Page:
Big Ten – No. 2 Michigan vs. No. 17 Iowa

Time/TV: Saturday, 8 p.m. ET, Fox.

Why watch: It might be easy to assume that the hard part for Michigan is over, having gotten through coach Jim Harbaugh’s suspension and with archrival Ohio State conquered for a third consecutive time. In Indianapolis, the Wolverines would be advised, however, not to overlook the Hawkeyes, who have overcome offensive shortcomings with stellar defense and timely plays en route to another double-digit win campaign. The Iowa defense is spearheaded by LB Jay Higgins, with an almost otherworldly 141 total tackles to his credit. He figures to be meeting Michigan RBs Blake Corum and Donovan Edwards in the gaps early and often. Wolverines QB J.J. McCarthy doesn’t make many mistakes, and patience will be the key for him if the game is played at Iowa’s pace. Hawkeyes QB Deacon Hill won’t scare anyone with his passing, but RB Leshon Williams has breakaway potential if he gets free. Michigan LBs Junior Colson and Michael Barrett, however, don’t leave many spaces open.

Why it could disappoint: Let’s be honest – a couple of Michigan touchdowns will likely put this one out of reach for the offense-challenged Hawkeyes. With star DB Cooper DeJean sidelined, Iowa’s chances of generating a game-changing return are severely curtailed.

Big 12 – No. 7 Texas vs. No. 19 Oklahoma State

Time/TV: Saturday, noon ET, ABC.

Why watch: Of the five first-place finishers in the power conferences, the Longhorns are in the most ambiguous position in that a win does not automatically guarantee them a playoff spot. A loss, however, in their showdown in Arlington, Texas, would assuredly eliminate them, so the Cowboys will have their full attention. Oklahoma State’s season can best be described as irregular, with highs like the win against Oklahoma in the last scheduled Bedlam showdown and lows like embarrassing losses to South Alabama and Central Florida. The Cowboys’ place in this game wasn’t secured until last week’s double-overtime escape from Big 12 newcomer Brigham Young. Texas definitely has the flashier offense, with QB Quinn Ewers making extensive use of WRs Xavier Worthy and Adonai Mitchell. The Cowboys’ defense has been pushed around at times, but LB Nickolas Martin is usually in the middle of things. Cowboys QB Alan Bowman isn’t quite as prolific through the air, relying instead on workhorse RB Ollie Gordon II to move the sticks and find the end zone, as he has done 21 times this season. The effort to keep Gordon bottled up will be led by Longhorns LB Jaylan Ford.

Why it could disappoint: The Longhorns’ rapid dismissal of Texas Tech in their last outing suggests they might have figured out how to play with a lead. The Cowboys have already experienced early troubles snowballing on them this season, and that could be the case here.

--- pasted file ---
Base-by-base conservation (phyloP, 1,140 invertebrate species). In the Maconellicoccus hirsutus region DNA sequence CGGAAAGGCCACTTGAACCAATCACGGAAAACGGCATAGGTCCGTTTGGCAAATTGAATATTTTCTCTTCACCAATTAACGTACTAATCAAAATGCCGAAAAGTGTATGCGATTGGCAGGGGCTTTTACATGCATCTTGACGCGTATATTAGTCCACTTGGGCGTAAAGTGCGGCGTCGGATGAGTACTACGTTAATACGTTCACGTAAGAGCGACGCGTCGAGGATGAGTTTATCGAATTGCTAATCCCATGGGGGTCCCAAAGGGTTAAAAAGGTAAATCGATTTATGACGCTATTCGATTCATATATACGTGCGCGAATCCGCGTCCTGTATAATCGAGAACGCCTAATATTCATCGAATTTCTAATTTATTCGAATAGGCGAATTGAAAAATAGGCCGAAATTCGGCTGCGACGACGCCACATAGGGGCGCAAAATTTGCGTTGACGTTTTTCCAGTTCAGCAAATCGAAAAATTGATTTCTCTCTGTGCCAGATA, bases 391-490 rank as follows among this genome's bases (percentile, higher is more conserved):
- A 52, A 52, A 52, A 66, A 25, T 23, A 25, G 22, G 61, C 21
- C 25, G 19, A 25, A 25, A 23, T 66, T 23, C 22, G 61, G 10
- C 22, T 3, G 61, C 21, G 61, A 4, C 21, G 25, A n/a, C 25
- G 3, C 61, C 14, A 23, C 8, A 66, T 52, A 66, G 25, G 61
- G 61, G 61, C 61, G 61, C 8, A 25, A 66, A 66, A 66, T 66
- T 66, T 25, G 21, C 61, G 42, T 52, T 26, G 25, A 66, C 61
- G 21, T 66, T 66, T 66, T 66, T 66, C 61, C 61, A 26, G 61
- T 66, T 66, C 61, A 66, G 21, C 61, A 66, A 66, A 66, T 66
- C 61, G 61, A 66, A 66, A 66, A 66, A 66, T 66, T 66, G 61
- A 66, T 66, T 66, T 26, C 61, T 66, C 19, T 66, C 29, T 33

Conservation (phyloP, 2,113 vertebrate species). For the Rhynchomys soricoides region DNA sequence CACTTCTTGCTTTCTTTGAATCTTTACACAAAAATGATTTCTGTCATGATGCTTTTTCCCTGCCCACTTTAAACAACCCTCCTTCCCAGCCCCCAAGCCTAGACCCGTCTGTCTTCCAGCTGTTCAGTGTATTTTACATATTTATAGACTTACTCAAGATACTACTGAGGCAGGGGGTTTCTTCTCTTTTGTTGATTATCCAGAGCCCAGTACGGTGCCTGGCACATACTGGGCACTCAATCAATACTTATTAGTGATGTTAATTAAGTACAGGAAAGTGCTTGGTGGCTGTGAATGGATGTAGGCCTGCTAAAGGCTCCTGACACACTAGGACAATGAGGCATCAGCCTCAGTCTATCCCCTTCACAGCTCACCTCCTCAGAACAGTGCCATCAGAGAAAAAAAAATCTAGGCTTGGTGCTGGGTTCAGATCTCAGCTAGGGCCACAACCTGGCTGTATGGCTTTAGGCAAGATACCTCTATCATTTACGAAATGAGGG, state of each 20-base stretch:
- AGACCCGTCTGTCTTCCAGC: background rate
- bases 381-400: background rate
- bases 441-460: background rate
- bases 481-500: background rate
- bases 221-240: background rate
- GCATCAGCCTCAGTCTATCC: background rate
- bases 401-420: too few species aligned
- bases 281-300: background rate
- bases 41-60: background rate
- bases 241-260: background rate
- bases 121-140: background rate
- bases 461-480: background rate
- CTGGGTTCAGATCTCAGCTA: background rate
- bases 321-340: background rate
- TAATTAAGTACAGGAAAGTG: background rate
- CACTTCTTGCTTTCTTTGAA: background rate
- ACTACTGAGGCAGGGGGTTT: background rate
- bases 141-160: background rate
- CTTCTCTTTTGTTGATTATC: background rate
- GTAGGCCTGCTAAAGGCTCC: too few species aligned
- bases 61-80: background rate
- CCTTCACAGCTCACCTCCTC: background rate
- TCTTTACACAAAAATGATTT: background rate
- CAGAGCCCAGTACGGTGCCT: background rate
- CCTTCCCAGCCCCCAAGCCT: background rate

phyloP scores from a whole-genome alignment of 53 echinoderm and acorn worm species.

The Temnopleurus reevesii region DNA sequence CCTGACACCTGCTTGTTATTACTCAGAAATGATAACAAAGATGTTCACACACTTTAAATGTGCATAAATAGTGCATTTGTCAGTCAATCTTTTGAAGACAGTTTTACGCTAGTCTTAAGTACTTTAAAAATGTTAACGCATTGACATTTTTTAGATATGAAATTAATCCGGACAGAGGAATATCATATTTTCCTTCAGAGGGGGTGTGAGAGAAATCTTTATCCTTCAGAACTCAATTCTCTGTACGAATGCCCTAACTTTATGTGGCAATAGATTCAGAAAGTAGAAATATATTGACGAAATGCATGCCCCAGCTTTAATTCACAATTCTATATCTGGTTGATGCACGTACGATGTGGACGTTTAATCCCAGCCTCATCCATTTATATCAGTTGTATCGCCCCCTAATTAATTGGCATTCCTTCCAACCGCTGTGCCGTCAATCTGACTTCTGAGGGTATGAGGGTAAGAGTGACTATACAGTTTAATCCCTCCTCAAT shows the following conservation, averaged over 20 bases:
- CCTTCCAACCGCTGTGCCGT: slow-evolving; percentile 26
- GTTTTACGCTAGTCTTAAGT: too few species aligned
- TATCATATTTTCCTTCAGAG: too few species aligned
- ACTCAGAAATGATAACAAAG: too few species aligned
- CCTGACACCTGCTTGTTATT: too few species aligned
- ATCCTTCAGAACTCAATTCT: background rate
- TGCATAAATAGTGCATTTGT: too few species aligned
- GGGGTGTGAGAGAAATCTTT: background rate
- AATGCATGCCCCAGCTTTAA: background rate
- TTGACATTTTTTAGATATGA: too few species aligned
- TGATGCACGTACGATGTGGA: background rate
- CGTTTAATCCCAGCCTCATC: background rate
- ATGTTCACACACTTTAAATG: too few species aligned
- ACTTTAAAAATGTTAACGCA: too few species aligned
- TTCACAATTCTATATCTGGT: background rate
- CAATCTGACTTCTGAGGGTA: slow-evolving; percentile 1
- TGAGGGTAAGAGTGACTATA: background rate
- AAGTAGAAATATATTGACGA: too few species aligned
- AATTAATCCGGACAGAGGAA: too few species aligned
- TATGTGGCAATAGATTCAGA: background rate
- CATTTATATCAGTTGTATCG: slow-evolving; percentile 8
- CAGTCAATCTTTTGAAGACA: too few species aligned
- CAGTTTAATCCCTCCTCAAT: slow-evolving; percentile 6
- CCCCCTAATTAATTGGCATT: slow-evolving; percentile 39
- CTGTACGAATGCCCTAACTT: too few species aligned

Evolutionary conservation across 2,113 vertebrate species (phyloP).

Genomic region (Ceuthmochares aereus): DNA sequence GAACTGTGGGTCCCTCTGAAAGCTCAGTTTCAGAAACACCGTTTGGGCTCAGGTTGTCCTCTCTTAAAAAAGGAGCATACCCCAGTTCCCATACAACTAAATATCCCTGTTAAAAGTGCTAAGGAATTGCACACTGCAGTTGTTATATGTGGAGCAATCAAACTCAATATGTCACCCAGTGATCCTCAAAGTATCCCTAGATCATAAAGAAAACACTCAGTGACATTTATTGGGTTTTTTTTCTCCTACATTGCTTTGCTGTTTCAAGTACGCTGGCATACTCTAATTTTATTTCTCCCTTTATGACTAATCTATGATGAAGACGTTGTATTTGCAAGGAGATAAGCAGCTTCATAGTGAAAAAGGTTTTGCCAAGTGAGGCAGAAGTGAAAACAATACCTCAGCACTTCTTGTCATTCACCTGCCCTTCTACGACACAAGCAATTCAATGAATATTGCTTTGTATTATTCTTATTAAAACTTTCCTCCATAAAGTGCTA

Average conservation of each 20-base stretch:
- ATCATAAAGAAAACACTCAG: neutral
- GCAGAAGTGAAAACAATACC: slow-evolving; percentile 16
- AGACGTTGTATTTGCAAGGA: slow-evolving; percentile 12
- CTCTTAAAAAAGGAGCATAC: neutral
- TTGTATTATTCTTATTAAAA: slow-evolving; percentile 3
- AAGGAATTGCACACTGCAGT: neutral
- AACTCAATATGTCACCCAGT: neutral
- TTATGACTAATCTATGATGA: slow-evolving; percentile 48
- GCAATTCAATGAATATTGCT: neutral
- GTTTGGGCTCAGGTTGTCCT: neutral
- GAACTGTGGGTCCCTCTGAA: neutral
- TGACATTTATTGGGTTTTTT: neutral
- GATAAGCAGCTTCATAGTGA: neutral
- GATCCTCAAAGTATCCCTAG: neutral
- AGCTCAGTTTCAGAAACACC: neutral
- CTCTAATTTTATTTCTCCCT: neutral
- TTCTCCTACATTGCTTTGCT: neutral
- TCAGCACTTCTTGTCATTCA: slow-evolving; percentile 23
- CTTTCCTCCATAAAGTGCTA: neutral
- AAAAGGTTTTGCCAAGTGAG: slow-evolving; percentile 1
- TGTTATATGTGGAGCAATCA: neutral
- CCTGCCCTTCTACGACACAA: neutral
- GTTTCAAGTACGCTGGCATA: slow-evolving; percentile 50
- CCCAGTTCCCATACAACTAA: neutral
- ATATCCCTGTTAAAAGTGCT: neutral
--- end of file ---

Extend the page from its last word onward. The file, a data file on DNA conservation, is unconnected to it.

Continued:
American – No. 24 SMU at No. 18 Tulane

Time/TV: Saturday, 4 p.m. ET, ABC.

Why watch: Despite SMU’s omission from the penultimate set of rankings from the CFP committee, this contest will more than likely determine the New Year’s Six bowl representative from the so-called group-of-five conferences. The Green Wave will be trying to accomplish the feat for a second year in succession, a remarkable achievement for the small school rich in academic tradition but less so on the gridiron. The Mustangs hope to put a last feather in their collective cap before heading off to the ACC next year. The bad news for SMU is QB Preston Stone went down with a leg injury against Navy and will not be available. Kevin Jennings will be making his first career start having attempted just 24 passes, though he has completed 18 of them with three TDs and no picks. Green Wave QB Michael Pratt has been dinged up himself at times this year but has been effective despite not taking off as much. The arrival of freshman RB Makhi Hughes to fill the considerable shoes of Tyjae Spears, now with the Tennessee Titans, has helped keep the Tulane offense humming. Takeaway threats include Tulane DB Lance Robinson and SMU DB Isaiah Nwokobia.

Why it could disappoint: The Green Wave isn’t always lights out, even when playing from ahead. But the depleted SMU offense must demonstrate some ability to move the ball quickly, as a multi-score comeback would be asking a lot.

Conference USA – New Mexico State at No. 22 Liberty

Time/TV: Friday, 7 p.m. ET, CBSSN.

Why watch: The unbeaten Flames at least have the committee’s attention with a No. 25 ranking, and they could be in line for a major bowl with a win and a Tulane loss. But first they must contend with the Aggies, who are enjoying unprecedented success at a notoriously hard place to win under second-year coach Jerry Kill. Win or lose, New Mexico State will play in back-to-back bowl games for the first time since 1959-60. Liberty took the regular season encounter with the Aggies 33-17 way back on Sept. 9 and thus has hosting privileges for this rematch. But despite the Flames’ unblemished record, it could be argued that the Aggies actually enter with momentum on their side thanks to their impressive takedown of Auburn two weeks ago. The New Mexico State offense is directed by veteran QB Diego Pavia, who has accounted for 3,533 yards of total offense – 806 by land – and 28 total touchdowns. His primary weapons are WRs Jonathan Brady and Trent Hudson, along with RB Star Thomas. They’ll all keep LB Tyren Dupree, the leader of the Flames’ defense, busy. Liberty QB Kaidon Salter can run a bit himself with 899 ground yards and 11 scores to go with his 29 TD passes, but Quinton Cooley does most of the heavy lifting with 1,251 rushing yards and a hefty 13 TDs. They’ll have to work around top Aggies’ disruptors DL Sterling Webb and LB Keyshaun Elliott. WR C.J. Daniels is the Flames’ main aerial target with 40 catches averaging over 20 yards per grab.

Why it could disappoint: It shouldn’t, though the Aggies racked up a lot of travel miles earlier this month. The Flames might be of a mind to collect style points should they build an advantage, but it shouldn’t come to that if things are at all close by intermission.

This article originally appeared on USA TODAY: College football Week 14 games to watch with CFP implications